Philipp Lachenmann: DELPHI Rationale


Susan Philipsz: Part File Score

06.01.2014, Berlin | On January 31, 2014, the Hamburger Bahnhof will open an exhibition in its Historical Hall that is entirely devoted to concentrated listening. The Scottish artist Susan Philipsz has created a 24-channel sound installation that makes reference both to the building’s former function as a train station and to the hall’s architectural structure with its 12 archways. Philipsz links the former train station – as a site of departure and arrival, of separation and return – to the turbulent life of composer Hanns Eisler (1898-1962) who lived in Berlin in the 1920s and again in the 1950s.

Historical Hall Hamburger Bahnhof


Presse Release as PDF

Following an artistic principle she last applied to Study for Strings, a work presented at the dOCUMENTA (13) in Kassel, each tone of the compositions was recorded seperately in the studio. In the installation, the tones are distributed among the 24 loudspeakers installed along the entire length of the historic grand industrial hall. With this sound work and its accompanying twelve prints, in which pages of Eisler’s scores are superimposed with pages from his FBI files, Philipsz seeks an approach to Eisler’s aesthetic of the displaced form so as to evoke themes such as life’s journey and the experience of separation and displacement.

Hanns Eisler, who emigrated to the United States in the 1930s and reluctantly had to leave the country again in 1948 because of his pro-Communist convictions, wrote twelve-tone-music, but was also interested in “popular” genres such as stage and film music. He composed numerous songs, including songs for workers’ choirs and international labor movement rallies, and, in 1949, the national anthem of the GDR.

Dealing with musical and literary models and specific historical constellations, Susan Philipsz (b. 1965 in Glasgow), winner of the prestigious Turner Prize in 2010, works primarily with the medium of sound. Based in Berlin since 2001, the artist frequently uses well-known songs and pop songs that she performs and records in her own voice to create an acoustic environment in dialogue with the specific exhibition site or urban space. More recently, she has increasingly worked with instrumental compositions and acoustic material such as field recordings or radio signals, redacting and staging them for a specific location following intensive research.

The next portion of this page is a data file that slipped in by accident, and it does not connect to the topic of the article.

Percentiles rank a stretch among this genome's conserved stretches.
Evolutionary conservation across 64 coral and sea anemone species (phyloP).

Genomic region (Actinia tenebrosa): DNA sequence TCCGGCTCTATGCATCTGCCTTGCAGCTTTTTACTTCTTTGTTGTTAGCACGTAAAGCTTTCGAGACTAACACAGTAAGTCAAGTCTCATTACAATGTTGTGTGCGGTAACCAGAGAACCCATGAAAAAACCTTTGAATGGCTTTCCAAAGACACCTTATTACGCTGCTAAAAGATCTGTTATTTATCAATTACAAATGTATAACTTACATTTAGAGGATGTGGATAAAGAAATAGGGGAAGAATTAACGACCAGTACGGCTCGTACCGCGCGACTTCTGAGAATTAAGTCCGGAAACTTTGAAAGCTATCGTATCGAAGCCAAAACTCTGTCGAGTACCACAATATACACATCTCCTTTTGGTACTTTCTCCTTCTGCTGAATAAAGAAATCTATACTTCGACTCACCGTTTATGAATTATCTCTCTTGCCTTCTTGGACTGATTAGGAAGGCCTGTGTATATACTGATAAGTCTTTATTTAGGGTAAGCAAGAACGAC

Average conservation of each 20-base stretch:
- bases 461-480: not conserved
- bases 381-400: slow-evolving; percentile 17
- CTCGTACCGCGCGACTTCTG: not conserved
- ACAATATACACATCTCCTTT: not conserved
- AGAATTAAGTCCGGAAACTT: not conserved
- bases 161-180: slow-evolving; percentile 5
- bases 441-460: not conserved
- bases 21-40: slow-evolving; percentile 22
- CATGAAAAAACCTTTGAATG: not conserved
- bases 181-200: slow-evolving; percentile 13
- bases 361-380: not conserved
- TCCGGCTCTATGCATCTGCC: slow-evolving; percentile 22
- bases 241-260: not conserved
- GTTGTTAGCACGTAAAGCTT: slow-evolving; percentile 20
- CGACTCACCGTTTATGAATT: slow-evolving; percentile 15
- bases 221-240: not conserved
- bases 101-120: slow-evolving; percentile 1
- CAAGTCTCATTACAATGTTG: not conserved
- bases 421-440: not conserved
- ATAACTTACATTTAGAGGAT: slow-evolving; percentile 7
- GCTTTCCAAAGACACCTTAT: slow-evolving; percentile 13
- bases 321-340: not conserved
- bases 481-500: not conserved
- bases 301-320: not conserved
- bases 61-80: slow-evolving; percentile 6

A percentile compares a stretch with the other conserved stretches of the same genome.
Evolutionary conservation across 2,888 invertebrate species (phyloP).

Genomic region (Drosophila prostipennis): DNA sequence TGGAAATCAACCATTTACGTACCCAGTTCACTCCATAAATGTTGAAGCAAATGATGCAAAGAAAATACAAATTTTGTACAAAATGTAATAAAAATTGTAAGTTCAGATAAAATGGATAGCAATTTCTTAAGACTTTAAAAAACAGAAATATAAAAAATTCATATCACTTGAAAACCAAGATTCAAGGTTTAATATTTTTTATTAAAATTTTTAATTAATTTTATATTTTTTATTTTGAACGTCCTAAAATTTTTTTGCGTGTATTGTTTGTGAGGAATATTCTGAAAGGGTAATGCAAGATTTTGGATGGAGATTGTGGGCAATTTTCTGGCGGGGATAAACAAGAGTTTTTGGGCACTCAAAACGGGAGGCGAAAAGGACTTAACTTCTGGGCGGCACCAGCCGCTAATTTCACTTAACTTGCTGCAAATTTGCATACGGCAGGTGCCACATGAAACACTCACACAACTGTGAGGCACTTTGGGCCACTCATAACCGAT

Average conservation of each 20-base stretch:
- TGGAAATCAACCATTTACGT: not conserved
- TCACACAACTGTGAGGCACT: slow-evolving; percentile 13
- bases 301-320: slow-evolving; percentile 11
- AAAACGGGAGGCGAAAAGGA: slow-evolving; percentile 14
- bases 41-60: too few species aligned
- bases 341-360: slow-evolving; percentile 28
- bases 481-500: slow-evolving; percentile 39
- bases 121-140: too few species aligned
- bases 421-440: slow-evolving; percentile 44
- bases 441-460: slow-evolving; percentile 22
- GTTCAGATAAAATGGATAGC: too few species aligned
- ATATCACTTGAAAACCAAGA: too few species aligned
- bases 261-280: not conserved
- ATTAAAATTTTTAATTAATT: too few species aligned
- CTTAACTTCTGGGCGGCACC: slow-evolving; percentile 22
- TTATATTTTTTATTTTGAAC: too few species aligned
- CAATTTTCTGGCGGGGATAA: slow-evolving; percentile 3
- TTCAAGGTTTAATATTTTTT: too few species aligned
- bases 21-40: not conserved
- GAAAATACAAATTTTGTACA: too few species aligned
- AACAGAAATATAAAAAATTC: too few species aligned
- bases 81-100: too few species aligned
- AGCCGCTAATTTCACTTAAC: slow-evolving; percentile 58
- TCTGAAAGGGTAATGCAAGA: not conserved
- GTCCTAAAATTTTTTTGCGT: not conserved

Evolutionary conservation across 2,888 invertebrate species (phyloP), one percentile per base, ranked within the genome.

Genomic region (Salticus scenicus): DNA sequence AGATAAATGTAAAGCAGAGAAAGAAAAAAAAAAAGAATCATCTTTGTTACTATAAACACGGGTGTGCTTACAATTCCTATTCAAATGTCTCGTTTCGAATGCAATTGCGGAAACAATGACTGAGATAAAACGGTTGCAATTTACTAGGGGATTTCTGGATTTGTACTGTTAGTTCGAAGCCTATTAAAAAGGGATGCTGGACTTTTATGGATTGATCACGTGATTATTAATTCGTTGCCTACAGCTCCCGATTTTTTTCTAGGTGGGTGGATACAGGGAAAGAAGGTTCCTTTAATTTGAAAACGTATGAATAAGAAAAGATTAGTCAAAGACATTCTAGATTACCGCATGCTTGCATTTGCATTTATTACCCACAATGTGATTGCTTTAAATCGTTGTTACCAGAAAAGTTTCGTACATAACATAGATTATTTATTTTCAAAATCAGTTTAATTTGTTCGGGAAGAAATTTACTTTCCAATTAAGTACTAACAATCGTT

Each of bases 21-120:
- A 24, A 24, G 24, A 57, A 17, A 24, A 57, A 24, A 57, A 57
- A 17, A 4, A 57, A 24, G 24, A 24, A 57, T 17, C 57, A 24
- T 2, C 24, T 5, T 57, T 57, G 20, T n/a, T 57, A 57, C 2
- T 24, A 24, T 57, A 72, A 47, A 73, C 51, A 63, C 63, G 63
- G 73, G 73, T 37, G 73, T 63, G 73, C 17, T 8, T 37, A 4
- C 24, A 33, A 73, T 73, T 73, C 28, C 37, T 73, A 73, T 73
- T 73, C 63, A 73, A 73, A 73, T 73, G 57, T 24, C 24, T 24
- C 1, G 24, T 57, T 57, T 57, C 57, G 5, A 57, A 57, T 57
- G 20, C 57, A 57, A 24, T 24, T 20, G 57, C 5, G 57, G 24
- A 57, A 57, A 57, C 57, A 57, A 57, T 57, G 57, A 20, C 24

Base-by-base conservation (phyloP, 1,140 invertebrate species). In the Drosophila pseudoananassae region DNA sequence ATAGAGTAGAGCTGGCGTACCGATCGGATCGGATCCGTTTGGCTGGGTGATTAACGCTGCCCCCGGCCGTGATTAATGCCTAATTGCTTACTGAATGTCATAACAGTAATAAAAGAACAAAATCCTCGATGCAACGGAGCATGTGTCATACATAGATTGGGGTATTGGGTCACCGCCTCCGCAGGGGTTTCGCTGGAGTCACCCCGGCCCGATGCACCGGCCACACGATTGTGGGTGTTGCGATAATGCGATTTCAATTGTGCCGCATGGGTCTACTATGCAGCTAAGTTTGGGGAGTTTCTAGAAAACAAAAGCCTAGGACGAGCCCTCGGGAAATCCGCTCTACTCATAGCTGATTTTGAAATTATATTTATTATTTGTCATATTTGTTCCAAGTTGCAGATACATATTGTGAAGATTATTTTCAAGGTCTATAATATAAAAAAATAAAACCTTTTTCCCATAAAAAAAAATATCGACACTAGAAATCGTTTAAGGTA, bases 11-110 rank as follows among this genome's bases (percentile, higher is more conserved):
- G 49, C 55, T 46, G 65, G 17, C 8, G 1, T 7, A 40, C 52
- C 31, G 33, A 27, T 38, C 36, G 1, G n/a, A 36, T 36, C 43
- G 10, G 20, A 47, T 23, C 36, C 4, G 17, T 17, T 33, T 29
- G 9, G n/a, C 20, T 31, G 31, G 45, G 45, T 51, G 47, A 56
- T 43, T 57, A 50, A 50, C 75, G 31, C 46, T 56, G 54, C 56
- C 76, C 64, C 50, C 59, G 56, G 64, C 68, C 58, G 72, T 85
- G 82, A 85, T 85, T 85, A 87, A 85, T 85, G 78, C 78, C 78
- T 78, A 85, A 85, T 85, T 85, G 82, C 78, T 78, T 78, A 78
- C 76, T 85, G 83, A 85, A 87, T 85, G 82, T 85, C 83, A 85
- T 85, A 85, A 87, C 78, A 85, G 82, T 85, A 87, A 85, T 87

Since Susan Philipsz’s work at the interface of the visual arts and music fits perfectly with our grant-making focus, the Ernst Schering Foundation supports the artist’s first institutional solo exhibition in Berlin.

Susan Philipsz
Part File Score

24-Channel Sound Installation
Opening: January 31, 2014, 8:00 p.m.
Duration: February 1 – May 4, 2014
Hamburger Bahnhof – Museum for Contemporary Art – Berlin / Historical Hall
Berlin State Museums
Invalidenstr. 50-51
10557 Berlin

Accompanying Program: Artist talk with Susan Philipsz

Tuesday, April 29, 2014, 7 p.m.
Hamburger Bahnhof
Admission free.
The exhibition is open until 7 p.m.


Ingrid Buschmann and Gabriele Knapstein

Introduction to the film music compositions of Hanns Eisler with film excerpts
with Peter Deeg and Johannes C. Gall (in German)

Susan Philipsz in conversation with Martin Herbert
(in English)

The exhibition by Susan Philipsz is part of Musikwerke Bildender Künstler (Works of Music by Visual Artists), a series of events that has been organized since 1999 by Freunde Guter Musik Berlin in cooperation with the National Gallery and, since 2002, with MaerzMusik – Festival of Contemporary Music of the Berliner Festspiele.
With support from the Capital Culture Fund and the Ernst Schering Foundation.

Ingrid Buschmann / Freunde Guter Musik Berlin e.V.
Gabriele Knapstein / Hamburger Bahnhof – Museum for Contemporary Art – Berlin

More information at:

Photo 1: Historical Hall, Hamburger Bahnhof – Museum for Contemporary Art – Berlin

Photos 2-4: Opening Susan Philipsz - Part File Score
Hamburger Bahnhof, Berlin, 31.1.14
© Freunde Guter Musik Berlin/Staatliche Museen zu Berlin, Photos: Sebastian Bolesch

Eröffnung Susan Philipsz - Part File Score



Eröffnung Susan Philipsz - Part File Score



Eröffnung Susan Philipsz - Part File Score


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